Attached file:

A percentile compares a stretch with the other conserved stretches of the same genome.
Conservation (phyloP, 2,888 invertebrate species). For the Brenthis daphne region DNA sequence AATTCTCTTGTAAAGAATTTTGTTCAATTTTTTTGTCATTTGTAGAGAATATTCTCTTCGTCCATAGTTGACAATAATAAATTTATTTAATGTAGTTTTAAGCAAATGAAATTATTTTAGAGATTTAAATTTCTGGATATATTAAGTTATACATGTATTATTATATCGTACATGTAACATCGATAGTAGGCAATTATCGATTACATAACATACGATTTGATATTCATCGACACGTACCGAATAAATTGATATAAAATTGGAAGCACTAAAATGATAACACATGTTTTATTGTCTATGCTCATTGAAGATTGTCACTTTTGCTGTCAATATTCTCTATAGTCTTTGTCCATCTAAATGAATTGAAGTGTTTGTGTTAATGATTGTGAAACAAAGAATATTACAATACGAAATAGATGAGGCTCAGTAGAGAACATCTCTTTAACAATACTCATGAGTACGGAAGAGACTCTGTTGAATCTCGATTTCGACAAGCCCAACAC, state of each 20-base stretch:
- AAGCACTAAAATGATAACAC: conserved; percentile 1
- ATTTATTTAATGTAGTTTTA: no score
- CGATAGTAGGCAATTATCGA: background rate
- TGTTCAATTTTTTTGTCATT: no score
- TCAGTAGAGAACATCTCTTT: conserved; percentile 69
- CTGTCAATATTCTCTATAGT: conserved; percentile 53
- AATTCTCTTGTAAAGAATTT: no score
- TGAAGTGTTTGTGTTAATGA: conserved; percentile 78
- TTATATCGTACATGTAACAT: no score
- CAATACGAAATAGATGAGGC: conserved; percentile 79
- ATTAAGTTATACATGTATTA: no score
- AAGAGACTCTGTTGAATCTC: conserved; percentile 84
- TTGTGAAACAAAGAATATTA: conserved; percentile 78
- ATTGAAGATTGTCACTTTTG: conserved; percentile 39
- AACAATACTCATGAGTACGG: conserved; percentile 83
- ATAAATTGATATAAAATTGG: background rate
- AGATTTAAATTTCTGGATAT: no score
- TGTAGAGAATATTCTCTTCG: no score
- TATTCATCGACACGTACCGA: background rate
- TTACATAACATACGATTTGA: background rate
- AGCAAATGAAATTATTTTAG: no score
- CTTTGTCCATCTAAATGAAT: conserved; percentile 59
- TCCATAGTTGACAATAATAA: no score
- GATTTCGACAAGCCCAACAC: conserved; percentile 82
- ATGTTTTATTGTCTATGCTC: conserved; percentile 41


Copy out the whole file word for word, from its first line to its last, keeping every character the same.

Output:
A percentile compares a stretch with the other conserved stretches of the same genome.
Conservation (phyloP, 2,888 invertebrate species). For the Brenthis daphne region DNA sequence AATTCTCTTGTAAAGAATTTTGTTCAATTTTTTTGTCATTTGTAGAGAATATTCTCTTCGTCCATAGTTGACAATAATAAATTTATTTAATGTAGTTTTAAGCAAATGAAATTATTTTAGAGATTTAAATTTCTGGATATATTAAGTTATACATGTATTATTATATCGTACATGTAACATCGATAGTAGGCAATTATCGATTACATAACATACGATTTGATATTCATCGACACGTACCGAATAAATTGATATAAAATTGGAAGCACTAAAATGATAACACATGTTTTATTGTCTATGCTCATTGAAGATTGTCACTTTTGCTGTCAATATTCTCTATAGTCTTTGTCCATCTAAATGAATTGAAGTGTTTGTGTTAATGATTGTGAAACAAAGAATATTACAATACGAAATAGATGAGGCTCAGTAGAGAACATCTCTTTAACAATACTCATGAGTACGGAAGAGACTCTGTTGAATCTCGATTTCGACAAGCCCAACAC, state of each 20-base stretch:
- AAGCACTAAAATGATAACAC: conserved; percentile 1
- ATTTATTTAATGTAGTTTTA: no score
- CGATAGTAGGCAATTATCGA: background rate
- TGTTCAATTTTTTTGTCATT: no score
- TCAGTAGAGAACATCTCTTT: conserved; percentile 69
- CTGTCAATATTCTCTATAGT: conserved; percentile 53
- AATTCTCTTGTAAAGAATTT: no score
- TGAAGTGTTTGTGTTAATGA: conserved; percentile 78
- TTATATCGTACATGTAACAT: no score
- CAATACGAAATAGATGAGGC: conserved; percentile 79
- ATTAAGTTATACATGTATTA: no score
- AAGAGACTCTGTTGAATCTC: conserved; percentile 84
- TTGTGAAACAAAGAATATTA: conserved; percentile 78
- ATTGAAGATTGTCACTTTTG: conserved; percentile 39
- AACAATACTCATGAGTACGG: conserved; percentile 83
- ATAAATTGATATAAAATTGG: background rate
- AGATTTAAATTTCTGGATAT: no score
- TGTAGAGAATATTCTCTTCG: no score
- TATTCATCGACACGTACCGA: background rate
- TTACATAACATACGATTTGA: background rate
- AGCAAATGAAATTATTTTAG: no score
- CTTTGTCCATCTAAATGAAT: conserved; percentile 59
- TCCATAGTTGACAATAATAA: no score
- GATTTCGACAAGCCCAACAC: conserved; percentile 82
- ATGTTTTATTGTCTATGCTC: conserved; percentile 41